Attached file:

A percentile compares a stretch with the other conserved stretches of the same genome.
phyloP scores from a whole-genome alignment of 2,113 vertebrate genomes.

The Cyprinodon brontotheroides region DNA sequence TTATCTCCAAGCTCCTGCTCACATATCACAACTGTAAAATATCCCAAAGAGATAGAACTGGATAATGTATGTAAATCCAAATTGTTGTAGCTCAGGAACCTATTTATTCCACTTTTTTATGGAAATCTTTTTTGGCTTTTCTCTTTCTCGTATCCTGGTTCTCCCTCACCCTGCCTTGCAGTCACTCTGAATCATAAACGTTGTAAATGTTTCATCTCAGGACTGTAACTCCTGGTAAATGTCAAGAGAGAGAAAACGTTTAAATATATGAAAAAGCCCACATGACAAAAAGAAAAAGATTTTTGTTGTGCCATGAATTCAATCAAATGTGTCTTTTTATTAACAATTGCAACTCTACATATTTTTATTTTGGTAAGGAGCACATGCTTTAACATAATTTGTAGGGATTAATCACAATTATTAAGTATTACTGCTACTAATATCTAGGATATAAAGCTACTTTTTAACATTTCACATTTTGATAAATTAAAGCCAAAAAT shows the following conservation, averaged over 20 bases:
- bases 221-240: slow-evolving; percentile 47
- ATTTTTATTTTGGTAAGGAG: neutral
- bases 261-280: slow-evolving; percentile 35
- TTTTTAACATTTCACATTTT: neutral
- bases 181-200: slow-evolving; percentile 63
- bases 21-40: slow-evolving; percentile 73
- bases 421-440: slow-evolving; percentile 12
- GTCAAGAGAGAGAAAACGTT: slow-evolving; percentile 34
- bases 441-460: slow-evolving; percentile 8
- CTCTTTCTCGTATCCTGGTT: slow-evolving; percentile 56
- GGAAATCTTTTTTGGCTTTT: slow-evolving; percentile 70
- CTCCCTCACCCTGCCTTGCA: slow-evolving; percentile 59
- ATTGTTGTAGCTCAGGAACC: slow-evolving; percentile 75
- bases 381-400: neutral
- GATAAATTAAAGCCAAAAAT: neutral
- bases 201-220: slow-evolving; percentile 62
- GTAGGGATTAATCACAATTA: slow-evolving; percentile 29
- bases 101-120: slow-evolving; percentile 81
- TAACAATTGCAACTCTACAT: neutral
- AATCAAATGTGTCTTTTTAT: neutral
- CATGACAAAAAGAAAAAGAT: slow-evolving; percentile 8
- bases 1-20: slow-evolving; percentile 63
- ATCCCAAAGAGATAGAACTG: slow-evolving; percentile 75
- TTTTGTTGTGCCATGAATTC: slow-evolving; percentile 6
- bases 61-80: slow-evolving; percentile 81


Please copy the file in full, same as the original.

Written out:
A percentile compares a stretch with the other conserved stretches of the same genome.
phyloP scores from a whole-genome alignment of 2,113 vertebrate genomes.

The Cyprinodon brontotheroides region DNA sequence TTATCTCCAAGCTCCTGCTCACATATCACAACTGTAAAATATCCCAAAGAGATAGAACTGGATAATGTATGTAAATCCAAATTGTTGTAGCTCAGGAACCTATTTATTCCACTTTTTTATGGAAATCTTTTTTGGCTTTTCTCTTTCTCGTATCCTGGTTCTCCCTCACCCTGCCTTGCAGTCACTCTGAATCATAAACGTTGTAAATGTTTCATCTCAGGACTGTAACTCCTGGTAAATGTCAAGAGAGAGAAAACGTTTAAATATATGAAAAAGCCCACATGACAAAAAGAAAAAGATTTTTGTTGTGCCATGAATTCAATCAAATGTGTCTTTTTATTAACAATTGCAACTCTACATATTTTTATTTTGGTAAGGAGCACATGCTTTAACATAATTTGTAGGGATTAATCACAATTATTAAGTATTACTGCTACTAATATCTAGGATATAAAGCTACTTTTTAACATTTCACATTTTGATAAATTAAAGCCAAAAAT shows the following conservation, averaged over 20 bases:
- bases 221-240: slow-evolving; percentile 47
- ATTTTTATTTTGGTAAGGAG: neutral
- bases 261-280: slow-evolving; percentile 35
- TTTTTAACATTTCACATTTT: neutral
- bases 181-200: slow-evolving; percentile 63
- bases 21-40: slow-evolving; percentile 73
- bases 421-440: slow-evolving; percentile 12
- GTCAAGAGAGAGAAAACGTT: slow-evolving; percentile 34
- bases 441-460: slow-evolving; percentile 8
- CTCTTTCTCGTATCCTGGTT: slow-evolving; percentile 56
- GGAAATCTTTTTTGGCTTTT: slow-evolving; percentile 70
- CTCCCTCACCCTGCCTTGCA: slow-evolving; percentile 59
- ATTGTTGTAGCTCAGGAACC: slow-evolving; percentile 75
- bases 381-400: neutral
- GATAAATTAAAGCCAAAAAT: neutral
- bases 201-220: slow-evolving; percentile 62
- GTAGGGATTAATCACAATTA: slow-evolving; percentile 29
- bases 101-120: slow-evolving; percentile 81
- TAACAATTGCAACTCTACAT: neutral
- AATCAAATGTGTCTTTTTAT: neutral
- CATGACAAAAAGAAAAAGAT: slow-evolving; percentile 8
- bases 1-20: slow-evolving; percentile 63
- ATCCCAAAGAGATAGAACTG: slow-evolving; percentile 75
- TTTTGTTGTGCCATGAATTC: slow-evolving; percentile 6
- bases 61-80: slow-evolving; percentile 81